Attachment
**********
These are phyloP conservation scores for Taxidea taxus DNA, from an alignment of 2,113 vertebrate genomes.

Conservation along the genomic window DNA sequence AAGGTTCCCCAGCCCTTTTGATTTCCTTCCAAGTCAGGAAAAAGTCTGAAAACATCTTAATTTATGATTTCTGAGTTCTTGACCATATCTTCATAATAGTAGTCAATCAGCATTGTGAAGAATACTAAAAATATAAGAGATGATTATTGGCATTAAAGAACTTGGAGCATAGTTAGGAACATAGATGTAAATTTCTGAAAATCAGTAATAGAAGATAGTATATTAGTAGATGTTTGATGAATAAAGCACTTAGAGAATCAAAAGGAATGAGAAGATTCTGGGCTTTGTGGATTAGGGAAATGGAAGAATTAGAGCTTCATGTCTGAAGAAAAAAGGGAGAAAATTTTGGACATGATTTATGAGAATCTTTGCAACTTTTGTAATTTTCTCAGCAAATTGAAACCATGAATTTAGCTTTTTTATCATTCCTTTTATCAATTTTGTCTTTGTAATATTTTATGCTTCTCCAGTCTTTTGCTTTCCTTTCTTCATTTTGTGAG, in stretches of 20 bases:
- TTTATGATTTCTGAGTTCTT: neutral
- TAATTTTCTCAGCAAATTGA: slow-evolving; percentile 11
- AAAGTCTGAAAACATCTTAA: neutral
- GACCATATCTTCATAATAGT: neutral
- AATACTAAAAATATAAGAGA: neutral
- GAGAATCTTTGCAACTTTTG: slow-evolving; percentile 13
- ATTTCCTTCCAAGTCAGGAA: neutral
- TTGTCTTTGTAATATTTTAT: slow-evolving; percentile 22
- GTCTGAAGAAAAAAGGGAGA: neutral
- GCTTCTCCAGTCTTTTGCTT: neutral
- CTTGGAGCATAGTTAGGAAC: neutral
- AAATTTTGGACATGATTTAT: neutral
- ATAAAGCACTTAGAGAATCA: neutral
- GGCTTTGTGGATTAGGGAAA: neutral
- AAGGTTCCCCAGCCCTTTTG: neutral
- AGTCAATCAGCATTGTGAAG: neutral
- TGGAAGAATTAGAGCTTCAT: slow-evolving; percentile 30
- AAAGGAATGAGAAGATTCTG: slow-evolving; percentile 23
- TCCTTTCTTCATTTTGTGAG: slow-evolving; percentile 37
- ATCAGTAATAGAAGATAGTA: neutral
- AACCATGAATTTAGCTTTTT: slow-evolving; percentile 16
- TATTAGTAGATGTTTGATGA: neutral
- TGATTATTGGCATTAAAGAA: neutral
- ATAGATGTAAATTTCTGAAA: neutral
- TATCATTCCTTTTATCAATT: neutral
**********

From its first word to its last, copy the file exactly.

These are phyloP conservation scores for Taxidea taxus DNA, from an alignment of 2,113 vertebrate genomes.

Conservation along the genomic window DNA sequence AAGGTTCCCCAGCCCTTTTGATTTCCTTCCAAGTCAGGAAAAAGTCTGAAAACATCTTAATTTATGATTTCTGAGTTCTTGACCATATCTTCATAATAGTAGTCAATCAGCATTGTGAAGAATACTAAAAATATAAGAGATGATTATTGGCATTAAAGAACTTGGAGCATAGTTAGGAACATAGATGTAAATTTCTGAAAATCAGTAATAGAAGATAGTATATTAGTAGATGTTTGATGAATAAAGCACTTAGAGAATCAAAAGGAATGAGAAGATTCTGGGCTTTGTGGATTAGGGAAATGGAAGAATTAGAGCTTCATGTCTGAAGAAAAAAGGGAGAAAATTTTGGACATGATTTATGAGAATCTTTGCAACTTTTGTAATTTTCTCAGCAAATTGAAACCATGAATTTAGCTTTTTTATCATTCCTTTTATCAATTTTGTCTTTGTAATATTTTATGCTTCTCCAGTCTTTTGCTTTCCTTTCTTCATTTTGTGAG, in stretches of 20 bases:
- TTTATGATTTCTGAGTTCTT: neutral
- TAATTTTCTCAGCAAATTGA: slow-evolving; percentile 11
- AAAGTCTGAAAACATCTTAA: neutral
- GACCATATCTTCATAATAGT: neutral
- AATACTAAAAATATAAGAGA: neutral
- GAGAATCTTTGCAACTTTTG: slow-evolving; percentile 13
- ATTTCCTTCCAAGTCAGGAA: neutral
- TTGTCTTTGTAATATTTTAT: slow-evolving; percentile 22
- GTCTGAAGAAAAAAGGGAGA: neutral
- GCTTCTCCAGTCTTTTGCTT: neutral
- CTTGGAGCATAGTTAGGAAC: neutral
- AAATTTTGGACATGATTTAT: neutral
- ATAAAGCACTTAGAGAATCA: neutral
- GGCTTTGTGGATTAGGGAAA: neutral
- AAGGTTCCCCAGCCCTTTTG: neutral
- AGTCAATCAGCATTGTGAAG: neutral
- TGGAAGAATTAGAGCTTCAT: slow-evolving; percentile 30
- AAAGGAATGAGAAGATTCTG: slow-evolving; percentile 23
- TCCTTTCTTCATTTTGTGAG: slow-evolving; percentile 37
- ATCAGTAATAGAAGATAGTA: neutral
- AACCATGAATTTAGCTTTTT: slow-evolving; percentile 16
- TATTAGTAGATGTTTGATGA: neutral
- TGATTATTGGCATTAAAGAA: neutral
- ATAGATGTAAATTTCTGAAA: neutral
- TATCATTCCTTTTATCAATT: neutral